PETER STERLING, STATE OF ORIGIN
The 2009 State of Origin series kicks off on Wednesday, June 3 at Melbourne’s Etihad Stadium – the fi rst time a series has started outside of the rival states – and once again Nine will be providing in-depth coverage from an informed team of experts.
In the crowded Wide World of Sports commentary box will be the collective knowledge and experience of Ray Warren, Phil Gould, Andrew Johns, Wally Lewis and Ben Ikin. And, of course, legendary Parramatta halfback and former NRL Footy Show host Peter “ Sterlo” Sterling, who off ered these insights into this year’s series.
Sterlo, is being named in a state team one of the highest honours for a player?
The main honour, I think, will always be to be named an Australian representative. But the State of Origin series tends to be tougher football, and the football we see at State of Origin level is probably our best football. It’s obviously very exciting for any young player who gets the opportunity to take part.
Are there many new additions to the New South Wales and Queensland teams this year?
There will be for NSW. Queensland is in an amazing position at the moment – their backline is the Australian backline. We played a Test match against New Zealand a couple of weeks ago, and it was the fi rst time since 1924 that our national side’s backline was a single team’s backline. There are a couple of unbelievably classy players who can’t break into that backline, players such as Karmichael Hunt and Scott Prince. So Queensland goes in distinct favourites. They’ve won the last three series [ under coach Mal Meninga]; they’re looking to win an unprecedented fourth series in a row. No state has won four in a row in the 30-year history of State of Origin, so it shows the quality of the Queensland side, especially when you consider they have a much smaller pool of players to choose from.
How are both sides looking, coming into game one?
NSW, having lost the last three series, is up against it. A couple of weeks ago, NSW coach Craig Bellamy chose a 40-man squad – you can tell from that squad that there are a lot of new faces in there and it’ll be a new-look team. Now, Queensland is in good form – its backline is one of the best we’ve ever seen, and there are a couple of front-rowers in Steve Price and Petero Civoniceva who are in their mid-30s and playing like they’re 21-year-olds. So the nucleus of the Queensland side is remarkable at the moment. It’s a big test for NSW but there are some exciting youngsters coming through and they might be given the opportunity to play because what the team has produced in the last three years hasn’t been good enough.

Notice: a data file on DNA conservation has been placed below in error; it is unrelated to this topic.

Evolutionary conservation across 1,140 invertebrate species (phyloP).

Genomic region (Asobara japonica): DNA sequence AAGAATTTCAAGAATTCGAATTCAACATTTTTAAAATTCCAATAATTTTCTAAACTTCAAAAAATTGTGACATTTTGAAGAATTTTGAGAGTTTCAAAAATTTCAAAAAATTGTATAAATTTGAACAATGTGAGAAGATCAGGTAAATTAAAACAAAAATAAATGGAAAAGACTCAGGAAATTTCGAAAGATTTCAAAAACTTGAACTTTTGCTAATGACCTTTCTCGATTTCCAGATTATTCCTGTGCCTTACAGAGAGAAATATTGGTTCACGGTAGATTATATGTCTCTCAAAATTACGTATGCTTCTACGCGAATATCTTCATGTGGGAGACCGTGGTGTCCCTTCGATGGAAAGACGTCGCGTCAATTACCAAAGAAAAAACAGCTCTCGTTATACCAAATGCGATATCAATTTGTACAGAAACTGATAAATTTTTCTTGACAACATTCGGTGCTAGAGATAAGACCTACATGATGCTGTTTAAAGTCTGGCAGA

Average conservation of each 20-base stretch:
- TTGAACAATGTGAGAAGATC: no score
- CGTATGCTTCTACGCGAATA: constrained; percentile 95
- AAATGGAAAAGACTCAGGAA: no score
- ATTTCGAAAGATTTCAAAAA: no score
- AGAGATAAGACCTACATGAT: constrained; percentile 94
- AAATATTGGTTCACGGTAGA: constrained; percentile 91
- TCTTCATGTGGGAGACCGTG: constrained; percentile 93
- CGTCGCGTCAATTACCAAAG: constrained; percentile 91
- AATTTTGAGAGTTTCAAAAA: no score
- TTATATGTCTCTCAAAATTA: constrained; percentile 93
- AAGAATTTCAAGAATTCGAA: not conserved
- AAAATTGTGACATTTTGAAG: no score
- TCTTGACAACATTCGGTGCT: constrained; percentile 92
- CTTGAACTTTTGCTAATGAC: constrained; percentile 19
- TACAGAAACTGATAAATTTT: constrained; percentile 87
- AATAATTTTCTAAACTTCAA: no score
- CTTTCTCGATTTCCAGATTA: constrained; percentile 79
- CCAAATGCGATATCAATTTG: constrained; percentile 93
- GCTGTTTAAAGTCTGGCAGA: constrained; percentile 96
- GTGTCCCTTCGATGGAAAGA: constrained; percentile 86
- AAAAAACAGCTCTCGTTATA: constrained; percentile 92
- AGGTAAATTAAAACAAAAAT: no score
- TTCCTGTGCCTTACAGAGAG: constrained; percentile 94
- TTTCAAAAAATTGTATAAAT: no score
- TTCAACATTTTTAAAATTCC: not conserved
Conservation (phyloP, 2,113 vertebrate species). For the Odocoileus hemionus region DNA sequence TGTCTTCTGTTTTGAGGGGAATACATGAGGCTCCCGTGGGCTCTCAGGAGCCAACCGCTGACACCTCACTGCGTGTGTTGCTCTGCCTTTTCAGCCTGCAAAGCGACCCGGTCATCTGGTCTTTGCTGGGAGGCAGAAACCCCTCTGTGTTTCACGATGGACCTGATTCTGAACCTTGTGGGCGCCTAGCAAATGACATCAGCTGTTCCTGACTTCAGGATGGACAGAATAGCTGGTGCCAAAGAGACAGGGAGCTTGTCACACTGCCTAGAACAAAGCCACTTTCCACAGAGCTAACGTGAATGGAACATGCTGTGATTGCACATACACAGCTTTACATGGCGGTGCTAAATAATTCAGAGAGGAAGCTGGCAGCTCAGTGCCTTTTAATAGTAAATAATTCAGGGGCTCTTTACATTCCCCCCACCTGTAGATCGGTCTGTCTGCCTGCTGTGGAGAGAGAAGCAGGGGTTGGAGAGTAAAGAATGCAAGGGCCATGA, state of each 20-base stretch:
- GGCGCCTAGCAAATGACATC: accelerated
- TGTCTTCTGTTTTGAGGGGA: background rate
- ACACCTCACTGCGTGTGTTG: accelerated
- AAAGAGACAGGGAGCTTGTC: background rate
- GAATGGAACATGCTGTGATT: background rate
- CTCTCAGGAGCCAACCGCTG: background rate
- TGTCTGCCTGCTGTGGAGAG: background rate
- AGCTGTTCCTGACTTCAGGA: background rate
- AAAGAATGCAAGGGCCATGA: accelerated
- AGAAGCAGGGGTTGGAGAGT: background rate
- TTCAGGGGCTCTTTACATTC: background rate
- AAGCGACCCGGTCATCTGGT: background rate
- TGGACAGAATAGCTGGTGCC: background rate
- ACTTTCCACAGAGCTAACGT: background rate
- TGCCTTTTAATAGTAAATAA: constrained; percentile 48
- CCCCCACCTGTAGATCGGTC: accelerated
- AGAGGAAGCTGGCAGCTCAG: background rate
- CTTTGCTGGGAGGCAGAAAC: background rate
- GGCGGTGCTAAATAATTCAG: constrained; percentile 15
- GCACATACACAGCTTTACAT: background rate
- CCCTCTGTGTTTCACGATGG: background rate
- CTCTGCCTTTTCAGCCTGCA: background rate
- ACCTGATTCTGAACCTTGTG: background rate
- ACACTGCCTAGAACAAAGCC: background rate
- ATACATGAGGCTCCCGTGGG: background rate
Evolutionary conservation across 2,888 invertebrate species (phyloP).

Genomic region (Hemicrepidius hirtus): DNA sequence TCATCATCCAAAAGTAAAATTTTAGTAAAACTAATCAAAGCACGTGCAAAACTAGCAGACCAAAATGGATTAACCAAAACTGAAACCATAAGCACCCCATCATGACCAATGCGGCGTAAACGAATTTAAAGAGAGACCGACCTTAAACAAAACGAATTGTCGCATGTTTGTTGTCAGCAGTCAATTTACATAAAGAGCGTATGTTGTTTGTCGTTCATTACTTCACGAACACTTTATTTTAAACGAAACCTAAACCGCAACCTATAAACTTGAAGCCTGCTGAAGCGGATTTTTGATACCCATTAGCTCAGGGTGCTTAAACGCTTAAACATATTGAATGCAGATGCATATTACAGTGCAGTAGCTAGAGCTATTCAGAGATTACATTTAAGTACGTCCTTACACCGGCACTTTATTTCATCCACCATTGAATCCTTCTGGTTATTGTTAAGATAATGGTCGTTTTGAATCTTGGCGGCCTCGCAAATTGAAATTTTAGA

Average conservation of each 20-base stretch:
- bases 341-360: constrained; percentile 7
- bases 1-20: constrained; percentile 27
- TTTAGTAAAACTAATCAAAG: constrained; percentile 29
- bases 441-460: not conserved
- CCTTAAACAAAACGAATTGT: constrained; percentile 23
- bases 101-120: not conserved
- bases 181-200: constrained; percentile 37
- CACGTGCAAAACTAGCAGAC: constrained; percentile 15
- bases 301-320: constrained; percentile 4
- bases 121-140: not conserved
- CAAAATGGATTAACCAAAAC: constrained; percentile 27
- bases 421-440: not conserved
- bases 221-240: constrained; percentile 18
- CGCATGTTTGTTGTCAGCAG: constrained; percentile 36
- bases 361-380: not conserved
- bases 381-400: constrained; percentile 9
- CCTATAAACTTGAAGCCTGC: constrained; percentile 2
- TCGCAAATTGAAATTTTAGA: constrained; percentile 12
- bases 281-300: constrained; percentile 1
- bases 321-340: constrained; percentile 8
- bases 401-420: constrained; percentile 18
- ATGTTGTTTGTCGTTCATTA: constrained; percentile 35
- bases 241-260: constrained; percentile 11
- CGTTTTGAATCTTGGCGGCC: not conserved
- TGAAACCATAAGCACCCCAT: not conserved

Are there any standouts to watch out for in this series?
The most outstanding newcomers are NSW’s Michael Jennings, a young centre from Penrith – he’s explosive but there is some concern about his defensive decisions. He can certainly score a try but saving a try is just as important, so selectors have a tough choice to make there. There are a couple of good young halves – NSW’s Peter Wallace played his fi rst Origin game last year and got injured in that game but he’s shown very good form for Brisbane this year, and there’s a young guy with a famous surname – Terry Campese, nephew of David. He plays for Canberra, and they haven’t had a great season so far, but his last 18 months have been superb. It looks like he’ll be pencilled in for a fi ve-eighth position.
What are your thoughts on throwing young lions into the den of Origin footy?
It’s fi ne to go in with a batch of new players but the one thing that has been proven at this level is that experience is invaluable. So the selectors have a tough job – they want to bring new talent in but they have to realise that having a heap of young players won’t get the job done.
So it seems like the smart money is on Queensland. Could NSW pull off an upset, though?
State of Origin is full of upsets. In 1995, Queensland fi elded a side that was, with all due respect, full of absolute no-names and they won the series three-nil. It’s one of the great shock upsets in any sport, I think. That’s probably the most outstanding example of an upset we’ve seen in State of Origin but it seems that whenever we talk about a state building up a dynasty or stringing together a long series of wins, it all of a sudden turns around. And NSW will certainly hope that’s the case. They’ll certainly fi eld a team with great ability but at the moment Queensland boasts the best players in the game. The best players don’t always win, though.